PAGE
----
The Myth of Modesty
From an early age we are encouraged to be as modest as possible by teachers, parents, and Disney movies, and told never, under any circumstances to be selfish. The fact that this type of education is dangerously unbalanced is often ignored, and modesty is continuously touted as a wonderful quality and a sign of noble character, but what is modesty really? If we look at modesty with honest eyes, what will we find? Is it good and healthy to be modest? If so, what are the advantages of this adored quality?
Consider the following scenario: Lets say you are about to freeze to death, and someone asks you if you are cold, the modest thing to say is, “no, I’m perfectly fine, don’t worry about me.” And if that passerby happens to be a winter coat salesman, and upon seeing that you’re turning blue and have an inch of snow on your head, he offers you a free coat, the proper modest reply is, “Oh no, I couldn’t, you’re too generous.”
Is modesty really such a virtuous quality? What is modesty not in theory, but in reality? The dictionary says it best:
Merriam Webster Definition of modesty: Not too proud or confident about yourself or your abilities. Not showing or feeling great or excessive pride. Placing a moderate estimate on one's abilities or worth. Neither bold nor self-assertive. Unassuming or moderate in the estimation of one’s abilities or achievements.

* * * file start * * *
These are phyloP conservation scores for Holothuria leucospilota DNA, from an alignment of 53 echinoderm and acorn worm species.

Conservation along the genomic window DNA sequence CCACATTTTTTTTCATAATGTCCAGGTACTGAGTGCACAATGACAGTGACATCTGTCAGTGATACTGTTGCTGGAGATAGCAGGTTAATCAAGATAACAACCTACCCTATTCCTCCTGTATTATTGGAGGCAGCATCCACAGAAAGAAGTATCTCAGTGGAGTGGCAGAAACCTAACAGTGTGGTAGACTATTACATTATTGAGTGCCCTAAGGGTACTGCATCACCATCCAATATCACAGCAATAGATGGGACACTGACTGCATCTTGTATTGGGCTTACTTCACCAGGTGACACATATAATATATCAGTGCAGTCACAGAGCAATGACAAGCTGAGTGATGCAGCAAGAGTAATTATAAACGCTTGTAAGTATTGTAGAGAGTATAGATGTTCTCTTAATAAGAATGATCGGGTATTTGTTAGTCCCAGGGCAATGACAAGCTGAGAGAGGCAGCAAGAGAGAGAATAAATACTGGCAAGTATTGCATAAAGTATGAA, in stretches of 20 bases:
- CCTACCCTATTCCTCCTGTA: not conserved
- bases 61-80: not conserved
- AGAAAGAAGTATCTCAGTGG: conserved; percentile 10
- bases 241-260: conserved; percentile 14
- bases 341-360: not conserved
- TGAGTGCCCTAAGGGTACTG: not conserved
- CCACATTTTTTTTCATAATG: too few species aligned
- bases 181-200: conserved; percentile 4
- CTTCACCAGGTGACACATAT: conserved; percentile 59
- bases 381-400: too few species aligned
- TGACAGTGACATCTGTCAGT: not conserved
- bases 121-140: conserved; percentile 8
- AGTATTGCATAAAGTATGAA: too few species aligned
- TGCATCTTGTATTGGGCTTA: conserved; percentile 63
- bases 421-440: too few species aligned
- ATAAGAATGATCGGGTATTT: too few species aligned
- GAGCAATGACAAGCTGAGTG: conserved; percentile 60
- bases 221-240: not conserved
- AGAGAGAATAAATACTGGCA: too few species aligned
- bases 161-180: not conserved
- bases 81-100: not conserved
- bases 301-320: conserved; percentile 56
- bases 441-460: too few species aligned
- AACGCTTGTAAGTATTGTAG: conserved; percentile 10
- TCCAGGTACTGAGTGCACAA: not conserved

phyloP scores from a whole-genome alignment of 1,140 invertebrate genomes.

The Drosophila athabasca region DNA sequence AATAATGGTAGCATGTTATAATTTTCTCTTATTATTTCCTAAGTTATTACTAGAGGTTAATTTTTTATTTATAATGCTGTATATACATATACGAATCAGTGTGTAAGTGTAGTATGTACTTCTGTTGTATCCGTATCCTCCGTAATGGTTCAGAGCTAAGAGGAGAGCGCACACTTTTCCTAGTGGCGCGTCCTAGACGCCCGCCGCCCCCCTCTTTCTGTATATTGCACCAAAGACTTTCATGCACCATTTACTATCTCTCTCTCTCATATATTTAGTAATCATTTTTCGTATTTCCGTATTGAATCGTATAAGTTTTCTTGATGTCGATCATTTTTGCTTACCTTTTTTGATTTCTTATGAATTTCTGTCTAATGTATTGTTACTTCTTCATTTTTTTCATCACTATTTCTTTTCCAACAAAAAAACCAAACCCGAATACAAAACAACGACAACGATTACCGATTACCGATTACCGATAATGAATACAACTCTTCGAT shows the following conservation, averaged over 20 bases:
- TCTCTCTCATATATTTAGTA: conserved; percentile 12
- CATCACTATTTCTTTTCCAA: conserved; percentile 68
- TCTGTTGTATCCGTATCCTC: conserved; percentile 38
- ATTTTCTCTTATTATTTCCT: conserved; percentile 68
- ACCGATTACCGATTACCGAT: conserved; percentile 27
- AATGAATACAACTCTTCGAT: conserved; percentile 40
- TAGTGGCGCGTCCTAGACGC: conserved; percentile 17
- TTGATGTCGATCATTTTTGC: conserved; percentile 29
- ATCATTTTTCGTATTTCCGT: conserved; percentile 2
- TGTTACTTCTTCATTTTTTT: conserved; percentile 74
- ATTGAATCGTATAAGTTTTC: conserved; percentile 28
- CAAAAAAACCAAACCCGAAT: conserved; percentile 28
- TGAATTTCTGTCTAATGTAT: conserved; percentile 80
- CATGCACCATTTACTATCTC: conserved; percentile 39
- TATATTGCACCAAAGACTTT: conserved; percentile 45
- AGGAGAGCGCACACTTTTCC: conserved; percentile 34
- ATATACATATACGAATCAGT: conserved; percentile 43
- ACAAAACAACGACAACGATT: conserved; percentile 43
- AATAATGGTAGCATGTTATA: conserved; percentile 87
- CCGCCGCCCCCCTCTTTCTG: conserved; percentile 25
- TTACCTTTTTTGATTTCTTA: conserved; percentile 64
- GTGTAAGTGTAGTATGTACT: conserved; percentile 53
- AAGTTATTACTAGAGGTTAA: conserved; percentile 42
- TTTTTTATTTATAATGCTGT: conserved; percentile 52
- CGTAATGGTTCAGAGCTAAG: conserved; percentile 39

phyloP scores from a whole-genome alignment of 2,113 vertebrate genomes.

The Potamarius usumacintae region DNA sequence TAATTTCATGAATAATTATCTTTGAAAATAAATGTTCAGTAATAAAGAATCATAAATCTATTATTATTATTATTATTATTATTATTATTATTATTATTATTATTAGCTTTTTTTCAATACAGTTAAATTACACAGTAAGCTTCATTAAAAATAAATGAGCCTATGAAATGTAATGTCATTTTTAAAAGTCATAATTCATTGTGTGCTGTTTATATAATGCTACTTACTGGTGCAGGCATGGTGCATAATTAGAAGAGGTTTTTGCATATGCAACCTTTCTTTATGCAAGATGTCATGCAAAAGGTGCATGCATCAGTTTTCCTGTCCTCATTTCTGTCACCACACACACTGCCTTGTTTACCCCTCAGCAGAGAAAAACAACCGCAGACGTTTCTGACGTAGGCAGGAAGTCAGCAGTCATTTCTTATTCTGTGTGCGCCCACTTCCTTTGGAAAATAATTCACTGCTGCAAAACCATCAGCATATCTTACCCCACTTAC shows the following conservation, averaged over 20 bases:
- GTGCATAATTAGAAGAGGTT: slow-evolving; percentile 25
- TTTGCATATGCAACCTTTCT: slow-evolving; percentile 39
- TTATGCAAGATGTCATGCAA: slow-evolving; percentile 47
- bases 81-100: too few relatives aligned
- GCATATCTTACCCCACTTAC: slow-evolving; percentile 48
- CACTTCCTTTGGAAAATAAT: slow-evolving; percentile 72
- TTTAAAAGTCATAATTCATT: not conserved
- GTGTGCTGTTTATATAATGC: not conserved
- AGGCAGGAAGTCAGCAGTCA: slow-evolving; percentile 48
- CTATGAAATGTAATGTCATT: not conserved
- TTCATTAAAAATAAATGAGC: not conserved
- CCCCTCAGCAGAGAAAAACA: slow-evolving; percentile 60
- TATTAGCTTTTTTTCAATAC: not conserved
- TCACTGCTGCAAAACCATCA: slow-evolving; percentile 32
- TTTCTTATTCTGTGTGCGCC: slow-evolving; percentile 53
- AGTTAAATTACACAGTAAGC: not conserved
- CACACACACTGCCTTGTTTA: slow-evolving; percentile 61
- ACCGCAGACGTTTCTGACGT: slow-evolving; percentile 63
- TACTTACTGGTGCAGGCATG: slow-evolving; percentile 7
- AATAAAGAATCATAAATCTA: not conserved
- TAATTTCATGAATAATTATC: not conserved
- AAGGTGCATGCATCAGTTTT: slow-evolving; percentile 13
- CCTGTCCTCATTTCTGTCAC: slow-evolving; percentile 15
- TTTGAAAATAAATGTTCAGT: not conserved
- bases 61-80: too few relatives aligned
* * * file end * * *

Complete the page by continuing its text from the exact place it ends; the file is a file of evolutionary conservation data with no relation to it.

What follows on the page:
As far as I can tell, modesty is not only a harmful quality, but as a whole, it is a big charade. I have come to this conclusion after having been on the inside of this operation myself. After many years of working hard to be a modest person, I realized that I was quietly very proud of being modest, and much like a person who boasts and brags, I was putting on a show and acting self-important. I found out that being modest was a less honest version of being prideful. For those who have not been modest, I have to say it is a most unfortunate affliction. Being modest involves, never perusing what you really want, always taking the smallest piece of food, only wearing dark green, grey, and brown colors, and other ridiculous heart-breaking habits.
My hope is that I have helped you see through a most unfortunate social façade, and that you will try to be your genuine self instead of some show-off modest person like myself. If you don’t agree with my perspective, and intend to continue going on being a modest person, I have some final coaching tips for you to improve your modesty performance: when someone accidentally hits you, apologize for bumping into them. When someone hurts your feelings, smile and say, “thank you for your feedback.” And finally, when you meet the love of your life in the hallway, keep looking at the floor and pretend that nothing happened.
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